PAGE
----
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Key Concepts

Transformation is the process of inserting foreign DNA into a cell in order to change (transform) the cell.  We will be transforming our circular DNA plasmid from the Gibson Assembly reaction into special E. coli cells called XL1-Blue cells. These cells are special because they have been made “competent,” which means that they are readily able to take up our foreign DNA and produce large amounts of high-quality plasmid DNA. The plasmid will replicate inside the cells, and the bacteria will multiply, allowing us to purify many copies from a culture of the E. coli.


  • Chemically competent XL1-Blue cells 
  • pET28b-GFP plasmid from Gibson Assembly
  • Liquid LB media
  • LB+Kanamycin plates
  • Glass beads


Note: XL1-Blue and all chemically competent cells have been chemically treated using salt such calcium chloride to make the cells competent to take up DNA. As a result, the cells are very fragile and die easily. Keep the cells on ice at all times before the heat shock and try not to pipette the cells too vigorously. There are many different competent cells made for different purposes such as making high-quality plasmid DNA or expressing recombinant proteins.

  1. Divide your competent cells into two aliquots of ~50 µL, each in a 1.5 mL tube.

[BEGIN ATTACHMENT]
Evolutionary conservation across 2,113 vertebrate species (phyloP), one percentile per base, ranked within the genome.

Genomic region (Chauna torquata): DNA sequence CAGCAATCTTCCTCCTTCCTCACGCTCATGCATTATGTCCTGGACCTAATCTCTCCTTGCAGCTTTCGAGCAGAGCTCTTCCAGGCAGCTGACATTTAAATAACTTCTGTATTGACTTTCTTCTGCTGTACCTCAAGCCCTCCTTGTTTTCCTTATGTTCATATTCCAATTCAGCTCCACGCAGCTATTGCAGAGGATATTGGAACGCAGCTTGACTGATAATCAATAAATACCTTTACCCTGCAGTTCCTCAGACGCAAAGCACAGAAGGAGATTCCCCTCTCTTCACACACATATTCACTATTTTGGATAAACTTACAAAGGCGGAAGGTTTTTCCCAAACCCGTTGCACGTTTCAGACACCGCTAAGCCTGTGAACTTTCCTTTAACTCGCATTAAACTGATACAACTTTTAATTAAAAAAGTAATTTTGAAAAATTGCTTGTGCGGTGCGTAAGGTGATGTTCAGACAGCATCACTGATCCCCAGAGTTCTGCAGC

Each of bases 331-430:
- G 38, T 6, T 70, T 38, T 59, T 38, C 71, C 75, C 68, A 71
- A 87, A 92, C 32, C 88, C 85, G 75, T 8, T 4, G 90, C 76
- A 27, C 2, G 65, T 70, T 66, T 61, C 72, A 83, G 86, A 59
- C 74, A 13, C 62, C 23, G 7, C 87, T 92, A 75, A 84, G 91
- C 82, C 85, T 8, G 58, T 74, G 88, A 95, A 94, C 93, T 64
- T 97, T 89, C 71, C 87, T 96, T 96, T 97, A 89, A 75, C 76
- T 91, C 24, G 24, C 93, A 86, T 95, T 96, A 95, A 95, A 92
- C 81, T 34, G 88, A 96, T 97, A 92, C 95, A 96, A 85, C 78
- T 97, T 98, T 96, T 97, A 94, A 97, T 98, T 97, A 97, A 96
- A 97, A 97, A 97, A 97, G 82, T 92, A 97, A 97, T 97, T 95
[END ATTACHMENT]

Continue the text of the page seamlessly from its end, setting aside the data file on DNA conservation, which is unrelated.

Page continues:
2. To one aliquot, add 10 μL of your Gibson reaction to the competent cells. Ensure that you pipette your Gibson reaction INTO the liquid the cells are suspended in!
  3. To the other aliquot of competent cells, add an equivalent mass of the digested vector as a negative control.
    • If you put 50 ng of vector into a 20 µL Gibson reaction and transformed 10 µL, the mass of vector you will transform is _____ ?
    • Using the concentration of your digested vector, calculate the volume you need to add to transform an equivalent mass of your digested vector in the negative control transformation. This volume is _____ ? 
      • Hint: volume digested vector (uL) = mass transformed vector (ng) / concentration digested vector (ng/uL)
  4. Incubate cells on ice for 10 minutes.
  5. Heat shock the cells by placing the cells at 42°C for 45 seconds.
  6. Recover the cells on ice for 2 minutes.
  7. Add 450 µL of LB without antibiotics to each tube and incubate while shaking at 37°C for 60 min.
  8. Pellet cells by centrifugation in a microfuge for 1 minute at 13,000 rpm.
  9. Remove 300 µL of supernatant from each tube and resuspend the pellet in the remaining 200 µL LB.
  10. Spread cells on LB+Kanamycin plates using glass beads, leave to dry for ~10 minutes.
  11. Invert the plate and discard the glass beads in an appropriate waste container.
  12. Incubate the plates agar side up at 37°C overnight.